There are a few reports regarding the resin secretory structures of benzoin. Deng et al. revealed that traumatic resin ducts in Styrax are formed by parenchymal cells in secondary xylem by schizolysigeny after injury [14]. The resin is not secreted to the outside of plants until injury take place [1]. Furthermore, continuous injuries could promote the regeneration of new resin ducts [15]. They also discovered that ethephon, a plant growth regulator, can remarkably boost the yield of benzoin by increasing the dimension and number of traumatic resin ducts to promote their distribution [14]. However, the compartmentation sequestration process of benzoin resin has been less researched.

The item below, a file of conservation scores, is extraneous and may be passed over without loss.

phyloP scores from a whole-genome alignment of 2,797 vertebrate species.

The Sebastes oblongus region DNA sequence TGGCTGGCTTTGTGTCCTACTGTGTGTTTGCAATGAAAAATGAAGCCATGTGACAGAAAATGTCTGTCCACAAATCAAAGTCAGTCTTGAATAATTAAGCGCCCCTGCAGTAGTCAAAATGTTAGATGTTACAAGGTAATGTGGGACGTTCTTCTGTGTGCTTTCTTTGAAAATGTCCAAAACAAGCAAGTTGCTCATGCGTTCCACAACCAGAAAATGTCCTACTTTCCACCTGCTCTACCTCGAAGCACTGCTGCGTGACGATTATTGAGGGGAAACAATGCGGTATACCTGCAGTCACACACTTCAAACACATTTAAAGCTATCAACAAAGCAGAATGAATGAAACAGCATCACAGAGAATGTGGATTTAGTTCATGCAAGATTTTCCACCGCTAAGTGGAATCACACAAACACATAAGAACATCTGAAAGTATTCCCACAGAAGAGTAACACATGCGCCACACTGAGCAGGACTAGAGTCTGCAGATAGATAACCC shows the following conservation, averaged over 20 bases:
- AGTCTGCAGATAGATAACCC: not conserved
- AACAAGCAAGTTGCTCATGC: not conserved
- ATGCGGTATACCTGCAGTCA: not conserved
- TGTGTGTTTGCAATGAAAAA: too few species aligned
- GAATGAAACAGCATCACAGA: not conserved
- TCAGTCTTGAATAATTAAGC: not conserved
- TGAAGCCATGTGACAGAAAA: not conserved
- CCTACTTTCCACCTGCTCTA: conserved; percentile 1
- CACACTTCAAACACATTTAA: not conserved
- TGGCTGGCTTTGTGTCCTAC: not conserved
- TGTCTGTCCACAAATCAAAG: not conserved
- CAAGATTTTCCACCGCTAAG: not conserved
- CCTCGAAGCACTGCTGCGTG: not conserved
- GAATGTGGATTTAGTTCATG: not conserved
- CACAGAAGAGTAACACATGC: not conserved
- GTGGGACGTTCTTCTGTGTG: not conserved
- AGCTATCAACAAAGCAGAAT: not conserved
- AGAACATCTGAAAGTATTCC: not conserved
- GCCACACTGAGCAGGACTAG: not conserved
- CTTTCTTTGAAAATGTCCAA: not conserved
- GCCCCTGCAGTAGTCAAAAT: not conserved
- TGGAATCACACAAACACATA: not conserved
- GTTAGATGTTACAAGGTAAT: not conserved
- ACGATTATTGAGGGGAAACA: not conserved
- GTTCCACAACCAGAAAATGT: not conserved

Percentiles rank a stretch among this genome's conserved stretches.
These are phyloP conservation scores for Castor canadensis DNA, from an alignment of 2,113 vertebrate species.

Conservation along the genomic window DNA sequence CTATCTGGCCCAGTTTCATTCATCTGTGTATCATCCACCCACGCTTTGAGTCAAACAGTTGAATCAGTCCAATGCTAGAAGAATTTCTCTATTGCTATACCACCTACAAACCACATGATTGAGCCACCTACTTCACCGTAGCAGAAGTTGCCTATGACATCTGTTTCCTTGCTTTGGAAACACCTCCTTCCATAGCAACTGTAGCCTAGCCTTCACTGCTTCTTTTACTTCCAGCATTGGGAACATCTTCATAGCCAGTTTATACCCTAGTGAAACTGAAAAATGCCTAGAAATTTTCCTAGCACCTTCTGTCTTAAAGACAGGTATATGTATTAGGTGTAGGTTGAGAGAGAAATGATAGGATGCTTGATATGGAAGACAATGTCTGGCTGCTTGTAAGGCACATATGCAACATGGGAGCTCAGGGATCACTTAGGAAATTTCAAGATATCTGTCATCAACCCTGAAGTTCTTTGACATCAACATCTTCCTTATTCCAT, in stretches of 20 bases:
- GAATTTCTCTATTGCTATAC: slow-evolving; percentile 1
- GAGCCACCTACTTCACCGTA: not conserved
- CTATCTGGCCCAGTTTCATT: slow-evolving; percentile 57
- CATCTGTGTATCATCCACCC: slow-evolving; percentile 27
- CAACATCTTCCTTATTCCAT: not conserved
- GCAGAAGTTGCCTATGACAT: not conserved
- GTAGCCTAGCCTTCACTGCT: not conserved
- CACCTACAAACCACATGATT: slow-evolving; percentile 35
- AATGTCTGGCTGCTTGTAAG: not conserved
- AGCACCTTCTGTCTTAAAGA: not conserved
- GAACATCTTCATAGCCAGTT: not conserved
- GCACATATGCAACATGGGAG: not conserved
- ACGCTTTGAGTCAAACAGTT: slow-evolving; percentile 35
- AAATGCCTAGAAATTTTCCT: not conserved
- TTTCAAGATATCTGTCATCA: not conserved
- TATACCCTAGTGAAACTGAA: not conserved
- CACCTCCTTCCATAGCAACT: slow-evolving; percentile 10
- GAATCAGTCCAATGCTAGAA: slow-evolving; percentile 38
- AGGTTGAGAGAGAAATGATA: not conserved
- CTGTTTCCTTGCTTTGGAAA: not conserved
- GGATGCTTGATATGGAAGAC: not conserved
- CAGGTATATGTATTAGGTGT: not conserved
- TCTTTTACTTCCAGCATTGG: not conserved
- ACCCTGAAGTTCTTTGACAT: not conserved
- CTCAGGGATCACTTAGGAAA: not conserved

The trees belonging to Styrax have no ability to secrete resin unless their stems get injured. Consequently, benzoin resin is regarded as a pathologic exudation of plants in a stress response to external injuries [16]. Pinyopusarerk described the tapping of benzoin in Laos [17]. The method involves tapping several staggered rectangle notches in the plant’s cambium between 30 centimeters from the ground and the height of the first branches and loosening the bark of the notches’ lower part to induce the formation of benzoin resin. In Malaysia, these notches are inverted triangles, and there are three notches at the same level. In Indonesia, trapezoid-shaped cuts and V-shaped cuts are tapped by wedges between the bark and wood to create incisions and collect benzoin [7]. However, there is no information on the relationship between the size of notch and secretion of benzoin. It should be noted that in dry conditions, the tapped incisions should be cleaned up to ensure the mobility of the resin. However, incisions will be closed by bark to prevent resin exudation in wet years [17].